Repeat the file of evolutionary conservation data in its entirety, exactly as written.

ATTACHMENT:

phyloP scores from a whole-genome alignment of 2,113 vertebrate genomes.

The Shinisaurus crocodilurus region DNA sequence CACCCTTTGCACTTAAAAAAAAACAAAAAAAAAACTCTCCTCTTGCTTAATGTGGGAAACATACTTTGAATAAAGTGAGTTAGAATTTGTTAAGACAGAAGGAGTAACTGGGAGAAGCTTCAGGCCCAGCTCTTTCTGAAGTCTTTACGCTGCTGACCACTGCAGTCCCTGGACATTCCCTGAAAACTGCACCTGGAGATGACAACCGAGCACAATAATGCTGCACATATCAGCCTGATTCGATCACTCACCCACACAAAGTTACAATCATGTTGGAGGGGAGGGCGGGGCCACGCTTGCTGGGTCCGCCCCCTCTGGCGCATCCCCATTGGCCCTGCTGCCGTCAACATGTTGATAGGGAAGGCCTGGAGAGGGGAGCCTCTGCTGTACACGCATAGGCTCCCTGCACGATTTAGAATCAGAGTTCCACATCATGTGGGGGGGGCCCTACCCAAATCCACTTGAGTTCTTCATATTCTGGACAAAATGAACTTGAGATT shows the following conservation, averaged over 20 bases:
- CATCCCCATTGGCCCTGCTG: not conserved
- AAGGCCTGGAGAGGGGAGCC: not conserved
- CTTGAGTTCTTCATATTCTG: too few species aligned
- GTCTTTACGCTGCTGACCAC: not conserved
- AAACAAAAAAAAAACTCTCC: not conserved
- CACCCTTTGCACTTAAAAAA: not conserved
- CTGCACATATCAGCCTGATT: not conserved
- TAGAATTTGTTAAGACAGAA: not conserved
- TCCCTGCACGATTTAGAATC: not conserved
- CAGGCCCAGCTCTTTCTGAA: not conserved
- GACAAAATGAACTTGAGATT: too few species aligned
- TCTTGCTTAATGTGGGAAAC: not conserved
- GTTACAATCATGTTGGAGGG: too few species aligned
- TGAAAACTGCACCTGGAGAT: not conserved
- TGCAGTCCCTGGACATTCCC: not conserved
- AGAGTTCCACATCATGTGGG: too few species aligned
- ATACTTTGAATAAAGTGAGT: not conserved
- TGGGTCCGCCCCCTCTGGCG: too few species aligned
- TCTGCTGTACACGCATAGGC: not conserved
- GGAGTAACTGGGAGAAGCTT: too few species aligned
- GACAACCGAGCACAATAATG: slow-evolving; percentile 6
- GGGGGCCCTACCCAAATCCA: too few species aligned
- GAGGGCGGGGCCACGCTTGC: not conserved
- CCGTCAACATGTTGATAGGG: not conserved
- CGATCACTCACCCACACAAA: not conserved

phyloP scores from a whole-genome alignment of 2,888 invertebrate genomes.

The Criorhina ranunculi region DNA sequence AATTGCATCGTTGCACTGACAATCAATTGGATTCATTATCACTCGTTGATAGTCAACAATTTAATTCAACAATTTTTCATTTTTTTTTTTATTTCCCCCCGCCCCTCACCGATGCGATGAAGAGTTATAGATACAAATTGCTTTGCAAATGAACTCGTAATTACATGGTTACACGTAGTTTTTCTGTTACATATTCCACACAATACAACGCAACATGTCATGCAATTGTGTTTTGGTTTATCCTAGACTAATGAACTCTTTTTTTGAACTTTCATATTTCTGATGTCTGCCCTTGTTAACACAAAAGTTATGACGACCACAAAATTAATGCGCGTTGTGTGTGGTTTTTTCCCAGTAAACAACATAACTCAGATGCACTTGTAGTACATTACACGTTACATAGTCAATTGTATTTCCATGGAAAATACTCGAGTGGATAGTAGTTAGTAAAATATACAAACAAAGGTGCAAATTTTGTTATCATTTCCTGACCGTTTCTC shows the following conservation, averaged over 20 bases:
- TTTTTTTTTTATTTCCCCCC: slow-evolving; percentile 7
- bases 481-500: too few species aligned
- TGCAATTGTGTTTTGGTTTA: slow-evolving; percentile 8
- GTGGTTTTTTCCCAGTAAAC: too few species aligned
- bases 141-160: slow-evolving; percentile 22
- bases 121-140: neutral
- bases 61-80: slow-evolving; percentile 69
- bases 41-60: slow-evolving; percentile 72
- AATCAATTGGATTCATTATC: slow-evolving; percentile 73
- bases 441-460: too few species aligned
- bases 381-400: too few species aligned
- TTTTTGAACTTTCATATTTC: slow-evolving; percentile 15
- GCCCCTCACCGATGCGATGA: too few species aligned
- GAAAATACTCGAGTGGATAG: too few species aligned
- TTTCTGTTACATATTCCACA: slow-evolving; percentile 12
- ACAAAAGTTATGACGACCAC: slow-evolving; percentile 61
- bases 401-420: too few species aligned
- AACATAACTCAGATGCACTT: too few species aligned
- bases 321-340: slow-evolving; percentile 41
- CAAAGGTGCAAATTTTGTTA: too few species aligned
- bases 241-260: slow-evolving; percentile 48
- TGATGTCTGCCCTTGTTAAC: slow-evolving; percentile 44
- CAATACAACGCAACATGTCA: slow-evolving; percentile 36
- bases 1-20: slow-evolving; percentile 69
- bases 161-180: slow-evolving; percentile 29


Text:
phyloP scores from a whole-genome alignment of 2,113 vertebrate genomes.

The Shinisaurus crocodilurus region DNA sequence CACCCTTTGCACTTAAAAAAAAACAAAAAAAAAACTCTCCTCTTGCTTAATGTGGGAAACATACTTTGAATAAAGTGAGTTAGAATTTGTTAAGACAGAAGGAGTAACTGGGAGAAGCTTCAGGCCCAGCTCTTTCTGAAGTCTTTACGCTGCTGACCACTGCAGTCCCTGGACATTCCCTGAAAACTGCACCTGGAGATGACAACCGAGCACAATAATGCTGCACATATCAGCCTGATTCGATCACTCACCCACACAAAGTTACAATCATGTTGGAGGGGAGGGCGGGGCCACGCTTGCTGGGTCCGCCCCCTCTGGCGCATCCCCATTGGCCCTGCTGCCGTCAACATGTTGATAGGGAAGGCCTGGAGAGGGGAGCCTCTGCTGTACACGCATAGGCTCCCTGCACGATTTAGAATCAGAGTTCCACATCATGTGGGGGGGGCCCTACCCAAATCCACTTGAGTTCTTCATATTCTGGACAAAATGAACTTGAGATT shows the following conservation, averaged over 20 bases:
- CATCCCCATTGGCCCTGCTG: not conserved
- AAGGCCTGGAGAGGGGAGCC: not conserved
- CTTGAGTTCTTCATATTCTG: too few species aligned
- GTCTTTACGCTGCTGACCAC: not conserved
- AAACAAAAAAAAAACTCTCC: not conserved
- CACCCTTTGCACTTAAAAAA: not conserved
- CTGCACATATCAGCCTGATT: not conserved
- TAGAATTTGTTAAGACAGAA: not conserved
- TCCCTGCACGATTTAGAATC: not conserved
- CAGGCCCAGCTCTTTCTGAA: not conserved
- GACAAAATGAACTTGAGATT: too few species aligned
- TCTTGCTTAATGTGGGAAAC: not conserved
- GTTACAATCATGTTGGAGGG: too few species aligned
- TGAAAACTGCACCTGGAGAT: not conserved
- TGCAGTCCCTGGACATTCCC: not conserved
- AGAGTTCCACATCATGTGGG: too few species aligned
- ATACTTTGAATAAAGTGAGT: not conserved
- TGGGTCCGCCCCCTCTGGCG: too few species aligned
- TCTGCTGTACACGCATAGGC: not conserved
- GGAGTAACTGGGAGAAGCTT: too few species aligned
- GACAACCGAGCACAATAATG: slow-evolving; percentile 6
- GGGGGCCCTACCCAAATCCA: too few species aligned
- GAGGGCGGGGCCACGCTTGC: not conserved
- CCGTCAACATGTTGATAGGG: not conserved
- CGATCACTCACCCACACAAA: not conserved

phyloP scores from a whole-genome alignment of 2,888 invertebrate genomes.

The Criorhina ranunculi region DNA sequence AATTGCATCGTTGCACTGACAATCAATTGGATTCATTATCACTCGTTGATAGTCAACAATTTAATTCAACAATTTTTCATTTTTTTTTTTATTTCCCCCCGCCCCTCACCGATGCGATGAAGAGTTATAGATACAAATTGCTTTGCAAATGAACTCGTAATTACATGGTTACACGTAGTTTTTCTGTTACATATTCCACACAATACAACGCAACATGTCATGCAATTGTGTTTTGGTTTATCCTAGACTAATGAACTCTTTTTTTGAACTTTCATATTTCTGATGTCTGCCCTTGTTAACACAAAAGTTATGACGACCACAAAATTAATGCGCGTTGTGTGTGGTTTTTTCCCAGTAAACAACATAACTCAGATGCACTTGTAGTACATTACACGTTACATAGTCAATTGTATTTCCATGGAAAATACTCGAGTGGATAGTAGTTAGTAAAATATACAAACAAAGGTGCAAATTTTGTTATCATTTCCTGACCGTTTCTC shows the following conservation, averaged over 20 bases:
- TTTTTTTTTTATTTCCCCCC: slow-evolving; percentile 7
- bases 481-500: too few species aligned
- TGCAATTGTGTTTTGGTTTA: slow-evolving; percentile 8
- GTGGTTTTTTCCCAGTAAAC: too few species aligned
- bases 141-160: slow-evolving; percentile 22
- bases 121-140: neutral
- bases 61-80: slow-evolving; percentile 69
- bases 41-60: slow-evolving; percentile 72
- AATCAATTGGATTCATTATC: slow-evolving; percentile 73
- bases 441-460: too few species aligned
- bases 381-400: too few species aligned
- TTTTTGAACTTTCATATTTC: slow-evolving; percentile 15
- GCCCCTCACCGATGCGATGA: too few species aligned
- GAAAATACTCGAGTGGATAG: too few species aligned
- TTTCTGTTACATATTCCACA: slow-evolving; percentile 12
- ACAAAAGTTATGACGACCAC: slow-evolving; percentile 61
- bases 401-420: too few species aligned
- AACATAACTCAGATGCACTT: too few species aligned
- bases 321-340: slow-evolving; percentile 41
- CAAAGGTGCAAATTTTGTTA: too few species aligned
- bases 241-260: slow-evolving; percentile 48
- TGATGTCTGCCCTTGTTAAC: slow-evolving; percentile 44
- CAATACAACGCAACATGTCA: slow-evolving; percentile 36
- bases 1-20: slow-evolving; percentile 69
- bases 161-180: slow-evolving; percentile 29